The human microbiome is our own unique ecosystem, totalling all the microbes living within our body, which amount to trillions of essential, pathogenic and opportunistic microbes including bacteria, viruses and parasites. Imagine our gut as an ecosystem, designed by nature and adapted for purpose. It makes good use of what it consumes, recycles what it can and eliminates what it doesn’t need. This ecosystem changes over time, adapting to fixed conditions including age and gender; changing conditions such as environment or diet and others such as pathogens, illness or emotions. Recent scientific findings show that the microbiome is of critical importance in communicating and modulating the relationship with our own unique world. Could it be the missing link between the brain, gut and immune system? Can we use this knowledge to improve our health and wellbeing?
Development of the microbiome starts with gut exposure to amniotic fluid in the womb, through the birth canal, the immediate environment after birth and from milk feeding. To some extent the new infant inherits its mothers microbiome, and is also strongly influenced by early feeding and diet. It has long been known that immune benefits are conferred to breast fed babies. More specifically, breast-fed babies have less gastrointestinal infections throughout the first two years of life, and have different species of bacterial thriving in their guts. By pre-school age, children will have a microbiome resembling adults and this will continue to change throughout life. Physiological and hormonal changes during puberty, affect the microbiome as it adapts to its changing environment.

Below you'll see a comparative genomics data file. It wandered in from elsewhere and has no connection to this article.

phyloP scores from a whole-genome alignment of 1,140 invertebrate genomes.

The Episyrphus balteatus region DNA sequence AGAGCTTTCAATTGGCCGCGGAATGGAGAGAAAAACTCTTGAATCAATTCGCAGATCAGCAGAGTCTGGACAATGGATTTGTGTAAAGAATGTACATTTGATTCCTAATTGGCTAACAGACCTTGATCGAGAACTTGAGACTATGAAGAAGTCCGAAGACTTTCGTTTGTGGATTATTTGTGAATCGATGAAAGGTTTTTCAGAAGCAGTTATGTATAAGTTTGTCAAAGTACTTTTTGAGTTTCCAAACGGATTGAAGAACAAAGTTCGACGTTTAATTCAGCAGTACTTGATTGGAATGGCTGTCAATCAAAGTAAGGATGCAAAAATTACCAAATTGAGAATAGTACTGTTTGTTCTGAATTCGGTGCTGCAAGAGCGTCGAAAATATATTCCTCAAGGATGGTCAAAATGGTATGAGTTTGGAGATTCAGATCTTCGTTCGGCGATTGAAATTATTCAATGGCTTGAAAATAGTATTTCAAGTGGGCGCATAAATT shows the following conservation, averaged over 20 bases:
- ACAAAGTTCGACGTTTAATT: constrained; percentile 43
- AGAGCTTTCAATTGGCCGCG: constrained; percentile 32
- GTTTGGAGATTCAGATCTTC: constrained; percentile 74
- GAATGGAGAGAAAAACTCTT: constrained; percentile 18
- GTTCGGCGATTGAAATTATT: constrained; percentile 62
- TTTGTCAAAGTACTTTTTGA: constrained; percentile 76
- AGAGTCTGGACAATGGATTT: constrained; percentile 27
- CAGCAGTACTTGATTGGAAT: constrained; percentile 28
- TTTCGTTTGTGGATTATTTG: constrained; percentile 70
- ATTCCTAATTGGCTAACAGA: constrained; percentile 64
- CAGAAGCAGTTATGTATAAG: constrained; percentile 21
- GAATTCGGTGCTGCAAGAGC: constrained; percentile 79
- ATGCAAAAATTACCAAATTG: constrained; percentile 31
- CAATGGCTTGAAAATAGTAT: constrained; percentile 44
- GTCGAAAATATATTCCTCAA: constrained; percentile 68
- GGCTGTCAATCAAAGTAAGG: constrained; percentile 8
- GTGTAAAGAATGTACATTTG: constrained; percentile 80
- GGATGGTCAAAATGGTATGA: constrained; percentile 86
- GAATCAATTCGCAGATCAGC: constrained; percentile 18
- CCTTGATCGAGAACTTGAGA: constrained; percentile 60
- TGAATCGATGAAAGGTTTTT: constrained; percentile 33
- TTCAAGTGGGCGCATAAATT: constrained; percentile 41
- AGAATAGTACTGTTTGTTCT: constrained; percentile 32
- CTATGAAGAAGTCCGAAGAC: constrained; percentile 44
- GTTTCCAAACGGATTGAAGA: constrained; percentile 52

Regular antibiotic use has a profound effect on the microbiome, having longterm effects on the balance of essential and pathogenic microbes in the gut. This altered environment can influence many aspects of wellbeing including susceptibility to infection, food intolerance, depression, obesity and gastrointestinal problems. Refined sugar is the single most harmful dietary ingredient for our system, not only providing empty calories and consuming essential nutrients for it utilisation, but also providing food for pathogenic microbes. This contributes to an unfavourable balance of microbes, where pathogenic ones thrive and multiple at the expense of the essential, beneficial ones.
Want to know more about microbes? http://learn.genetics.utah.edu/content/microbiome/